Martin Lewis more trusted by over-50s than financial advisers and banks
A new survey from the LiveMore Barometer, which explores the financial concerns of more than 2,000 people aged over 50 years old, has found that those in that age group trust the financial expertise of Martin Lewis over banks, financial institutions and advisers.
When asked to say which financial advice they trust the most, the highest number at 35% put Martin Lewis’ top – above friends and family – 30% – and their own online research with 29 per cent. However, financial advisers at 22% fared better than bank managers who were the least trusted and cited by only 15% of respondents.
The forgotten generation
One in seven respondents (14%) say they feel like the “forgotten generation” when it comes to financial products. Some felt that the financial institutions were either not working on their behalf, did not have enough information for them or over-promoted certain products to ensure a sale.
Others said that financial products aimed at them did not address the real issues facing people of their age – while many said that the promotion of financial products to people over the age of 50 was “patronising and condescending.”
One respondent said: “I feel invisible. Not old enough for a lifetime mortgage, not rich enough for fixed-rate mortgages on the market. I have no help from anyone.”
Financial sector ‘threatened by Lewis’
LiverMore CEO Leon Diamond feels that the financial sector only has itself to blame for how it is viewed by 50-90 years olds because it has squandered their trust.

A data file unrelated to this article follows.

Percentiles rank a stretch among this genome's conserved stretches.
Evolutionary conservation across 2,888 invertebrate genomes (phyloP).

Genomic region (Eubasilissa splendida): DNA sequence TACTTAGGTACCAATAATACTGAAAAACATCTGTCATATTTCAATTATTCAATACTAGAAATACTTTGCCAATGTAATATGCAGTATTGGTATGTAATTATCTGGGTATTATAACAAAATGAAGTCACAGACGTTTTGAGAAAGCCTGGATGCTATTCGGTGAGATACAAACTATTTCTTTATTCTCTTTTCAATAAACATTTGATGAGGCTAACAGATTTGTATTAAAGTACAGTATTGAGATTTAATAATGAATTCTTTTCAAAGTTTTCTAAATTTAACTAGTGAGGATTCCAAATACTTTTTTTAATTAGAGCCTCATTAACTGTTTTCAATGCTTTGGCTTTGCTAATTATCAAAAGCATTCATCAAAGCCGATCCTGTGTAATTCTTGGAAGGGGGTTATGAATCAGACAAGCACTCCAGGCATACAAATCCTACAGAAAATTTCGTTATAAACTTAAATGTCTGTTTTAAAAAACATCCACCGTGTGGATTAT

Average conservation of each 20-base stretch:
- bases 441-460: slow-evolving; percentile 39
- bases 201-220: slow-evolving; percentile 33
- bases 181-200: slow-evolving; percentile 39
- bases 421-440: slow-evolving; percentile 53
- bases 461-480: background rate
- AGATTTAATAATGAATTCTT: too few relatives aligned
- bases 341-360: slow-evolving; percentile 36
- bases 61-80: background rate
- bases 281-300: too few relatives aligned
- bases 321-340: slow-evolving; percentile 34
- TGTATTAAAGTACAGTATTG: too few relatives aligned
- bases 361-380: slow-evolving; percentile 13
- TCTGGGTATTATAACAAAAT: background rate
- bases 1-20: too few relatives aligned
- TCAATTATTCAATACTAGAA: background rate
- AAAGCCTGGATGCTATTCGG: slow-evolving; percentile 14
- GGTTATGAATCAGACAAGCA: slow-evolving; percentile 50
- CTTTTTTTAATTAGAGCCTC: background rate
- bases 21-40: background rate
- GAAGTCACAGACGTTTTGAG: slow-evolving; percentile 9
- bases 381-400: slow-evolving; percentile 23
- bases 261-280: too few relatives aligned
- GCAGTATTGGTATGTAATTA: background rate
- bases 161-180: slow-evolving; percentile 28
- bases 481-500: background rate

He said: “It’s become fashionable for the financial industry to criticise Martin Lewis but that’s because it’s threatened by him.
“His critics say he’s a journalist, not a financial expert, but whether they like it or not, he has consistently shone a light on an industry which is often less than transparent – and that has created a trust issue. When it comes to 50-90 year-olds, the findings of our survey show how stark that lack of trust has become with formal industry advice languishing near the bottom of the rankings.
“People are now looking to do their own research, they want to come to their own conclusions and, when they do so, the industry’s impenetrable language of rates and commission fees pushes them into the space owned by Martin Lewis – where the language is more transparent and where all the options are, frankly, explained more clearly.”
Diamond said the industry’s past preference for mortgage rate short-termism was a big part of the trust issue.
He said: “In the US and Europe, 10, 15 or 30-year fixed rate mortgages are common. While in the UK, the industry continues to work on short-term two- or five-year cycles.”
Recently, YourMoney.com reported that Lewis had funded a £25k research project to help mortgage prisoners.